A new strategic plan for the future of the Research Triangle Park warns that leaders must “re-invent” North Carolina’s “cradle of innovation” over the next 50 years because the current model “is not strategically sustainable,” says the RTP Foundation, which runs the Park.

The master plan was expected to be unveiled at 11 a.m. Friday at a press conference at the RTP Foundation’s headquarters. It represents a “once-in-a-generation opportunity to re-envision the concept of the Park as a center of innovation for the 21st Century.”

In stark language, the Foundation calls on leaders across the state and region to “refine the Plan elements and implement them over time. In this way, the Research Triangle Park, as the defining nucleus of the Triangle area, can help its companies thrive and, in the process, remain an engine of prosperity for the region for decades to come.”

“To ensure the Park remains at the forefront of technology and applied science, it must reposition itself to respond to new realities,” the Plan says, “in the global marketplace, in the region, and in the workplace itself.”

“Maintaining the status quo at the Park is not strategically sustainable. The dwindling number of remaining vacant sites and the need for a more vibrant, mixed-use heart where none exists now are but two indicators of the need for change.”

To begin implementation of the plan, the Foundation also will introduce a private sector commercial developer at the press conference.

While the plan is being unveiled Friday, several of the basic changes have already been embraced by the Wake County Board of Commissioners.

It recently approved several changes in zoning for the Park at the urging of Bob Geolas, the recently hired chief executive officer of the RTP Foundation.

Geolas, who helped develop Centennial Campus at North Carolina State University and a research park in South Carolina, was hired a year ago in part to shepherd the creation of the plan.

‘Transformative’ plan

“The Plan is transformative and achievable, tempering vision with pragmatism,” the authors say.

The Park, launched in 1959, covers 7,000 acres and is the site of more than 170 companies with some 40,000 employees.

High-tech and biotech giants such as IBM, GlaxoSmithKline, Cisco, NetApp and EMC have built major campuses and offices in RTP. RTI International, a global research and development organization, was launched as one of the Park’s first tenants. The state’s Biotech Center, the hub of North Carolina’s growing biotech industry which is one of the nation’s largest, also is located in the Park.

However, changes in employee and company demands, such as a desire for a more “urban design,” such as nearby entertainment and restaurants, as well as the gradual utilization of most Park land, have made a new vision for the future.

“Companies and employees today want an environment and an experience that encourages collaboration and creativity,” Geolas said recently. “Our new Master Plan is designed to do just that.”

Durham, Raleigh competition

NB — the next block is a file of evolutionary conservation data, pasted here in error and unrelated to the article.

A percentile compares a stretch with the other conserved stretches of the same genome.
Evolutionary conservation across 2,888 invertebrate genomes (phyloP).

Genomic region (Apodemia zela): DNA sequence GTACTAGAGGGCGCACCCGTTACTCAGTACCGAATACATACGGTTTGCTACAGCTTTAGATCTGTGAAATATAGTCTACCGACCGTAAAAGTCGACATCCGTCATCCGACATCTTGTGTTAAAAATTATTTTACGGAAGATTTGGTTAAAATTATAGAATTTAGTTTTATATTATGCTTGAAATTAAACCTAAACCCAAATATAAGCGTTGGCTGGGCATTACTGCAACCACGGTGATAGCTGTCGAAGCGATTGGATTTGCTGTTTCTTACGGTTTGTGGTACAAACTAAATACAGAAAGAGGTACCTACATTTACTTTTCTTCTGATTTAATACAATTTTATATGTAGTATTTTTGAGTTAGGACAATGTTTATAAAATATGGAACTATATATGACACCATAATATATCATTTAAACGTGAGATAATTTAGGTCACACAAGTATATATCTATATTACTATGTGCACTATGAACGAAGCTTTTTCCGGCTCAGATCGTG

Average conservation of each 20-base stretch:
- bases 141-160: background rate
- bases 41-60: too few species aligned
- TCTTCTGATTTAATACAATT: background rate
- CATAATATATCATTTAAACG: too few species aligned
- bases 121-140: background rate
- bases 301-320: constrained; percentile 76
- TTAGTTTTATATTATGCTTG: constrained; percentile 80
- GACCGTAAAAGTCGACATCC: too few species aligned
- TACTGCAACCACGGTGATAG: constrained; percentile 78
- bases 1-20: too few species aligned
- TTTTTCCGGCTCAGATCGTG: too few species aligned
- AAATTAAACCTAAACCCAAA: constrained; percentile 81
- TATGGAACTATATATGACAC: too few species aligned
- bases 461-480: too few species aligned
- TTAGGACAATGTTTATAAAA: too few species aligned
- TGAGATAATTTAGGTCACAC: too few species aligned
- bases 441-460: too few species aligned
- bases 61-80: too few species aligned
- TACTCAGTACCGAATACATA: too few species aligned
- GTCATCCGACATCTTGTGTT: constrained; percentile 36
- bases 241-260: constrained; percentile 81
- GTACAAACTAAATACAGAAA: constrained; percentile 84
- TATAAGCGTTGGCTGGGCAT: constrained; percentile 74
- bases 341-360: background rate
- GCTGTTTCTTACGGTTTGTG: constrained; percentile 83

The success of downtown Durham’s revitalization – focused, in large part, on new and emerging technology companies – and Red Hat’s recent decision to locate its headquarters in downtown Raleigh reflect the kinds of competition the Park faces for companies as entrepreneurs and technology workers seek benefits beyond a research park model workplace that lacks restaurants, entertainment, opportunities for networking and nearby housing.

In the plan, the Foundation notes that “many of today’s knowledge workers expect amenities and opportunities to connect and share ideas in a socially dynamic setting.”

In pitching rezoning changes, Geolas said the Park must work with companies to improve worker recruitment with improved access to transportation and affordable housing, while at the same time including green space. By allowing housing, Geolas also said the Park could help combat traffic congestion.

Several approved rezoning changes, as reported by the Raleigh Public Record, reflect how the RTP of the future could look:

  • Building height limits would be increased to 14 stories.
  • Much smaller lots would be available, dropping from the current minimum of 8 acres, with width being cut to 300 feet from 400 feet.
  • Buildings could be located closer to streets.
  • There would be more flexibility for parking.
  • Companies would be allowed larger signage.

Bus tour to promote plan

To promote the plan, the Foundation will launch a statewide bus tour called “Pathways to Opportunity” on Nov. 13.

“We want to reaffirm the Park’s founding mission, which is to serve all of North Carolina,” Geolas said. “We should begin that process by getting around the state, meeting with people and hearing about the challenges and opportunities they face.”

The tour’s first event will take place at the North Carolina Museum of Natural Sciences in Raleigh. Bob Ingram, chairman of the Research Triangle Foundation Board, and Geolas will be among the speakers.

The bus tour schedule:

  • Nov. 13: Raleigh, Greensboro
  • Nov. 14: Sanford, Asheboro, Winston-Salem
  • Nov. 15: Boone, Conover, Asheville
  • Nov. 16: Lenoir, Charlotte
  • Nov. 19: Raleigh, Durham
  • Nov. 26: Rocky Mount, Pinetops, Elizabeth City
  • Nov. 27: Washington, Greenville
  • Nov. 28: Kinston
  • Nov. 29: Wilmington, Fayetteville
  • Nov. 30: Pembroke, Pinehurst
  • Dec. 3: RTP Headquarters